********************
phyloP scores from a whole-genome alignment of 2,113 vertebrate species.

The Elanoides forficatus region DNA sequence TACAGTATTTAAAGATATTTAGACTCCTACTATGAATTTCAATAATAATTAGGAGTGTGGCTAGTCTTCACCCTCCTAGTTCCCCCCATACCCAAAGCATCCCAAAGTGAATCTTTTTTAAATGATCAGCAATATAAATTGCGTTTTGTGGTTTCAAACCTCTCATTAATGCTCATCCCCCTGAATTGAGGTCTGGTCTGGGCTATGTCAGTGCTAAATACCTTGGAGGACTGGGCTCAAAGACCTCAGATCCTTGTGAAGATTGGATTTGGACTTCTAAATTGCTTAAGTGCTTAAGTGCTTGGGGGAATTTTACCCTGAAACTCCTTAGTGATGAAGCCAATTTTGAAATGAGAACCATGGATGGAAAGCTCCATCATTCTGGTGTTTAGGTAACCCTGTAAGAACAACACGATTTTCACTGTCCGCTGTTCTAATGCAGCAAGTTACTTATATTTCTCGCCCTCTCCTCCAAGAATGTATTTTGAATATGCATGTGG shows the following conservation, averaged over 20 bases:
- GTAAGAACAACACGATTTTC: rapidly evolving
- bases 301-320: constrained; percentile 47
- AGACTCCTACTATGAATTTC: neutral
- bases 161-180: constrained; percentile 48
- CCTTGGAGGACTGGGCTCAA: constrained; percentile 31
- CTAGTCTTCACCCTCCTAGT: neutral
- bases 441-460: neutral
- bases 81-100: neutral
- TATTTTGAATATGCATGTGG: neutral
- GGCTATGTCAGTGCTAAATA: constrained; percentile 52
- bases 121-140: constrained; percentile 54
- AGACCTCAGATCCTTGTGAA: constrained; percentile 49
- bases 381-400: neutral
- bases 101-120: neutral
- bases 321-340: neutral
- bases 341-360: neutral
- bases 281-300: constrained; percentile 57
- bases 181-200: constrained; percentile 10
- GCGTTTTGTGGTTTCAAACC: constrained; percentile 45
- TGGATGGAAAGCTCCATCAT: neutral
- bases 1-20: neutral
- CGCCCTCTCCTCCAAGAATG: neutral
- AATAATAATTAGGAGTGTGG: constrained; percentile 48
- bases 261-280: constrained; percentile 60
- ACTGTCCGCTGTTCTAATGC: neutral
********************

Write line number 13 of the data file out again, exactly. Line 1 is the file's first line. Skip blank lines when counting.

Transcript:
- bases 121-140: constrained; percentile 54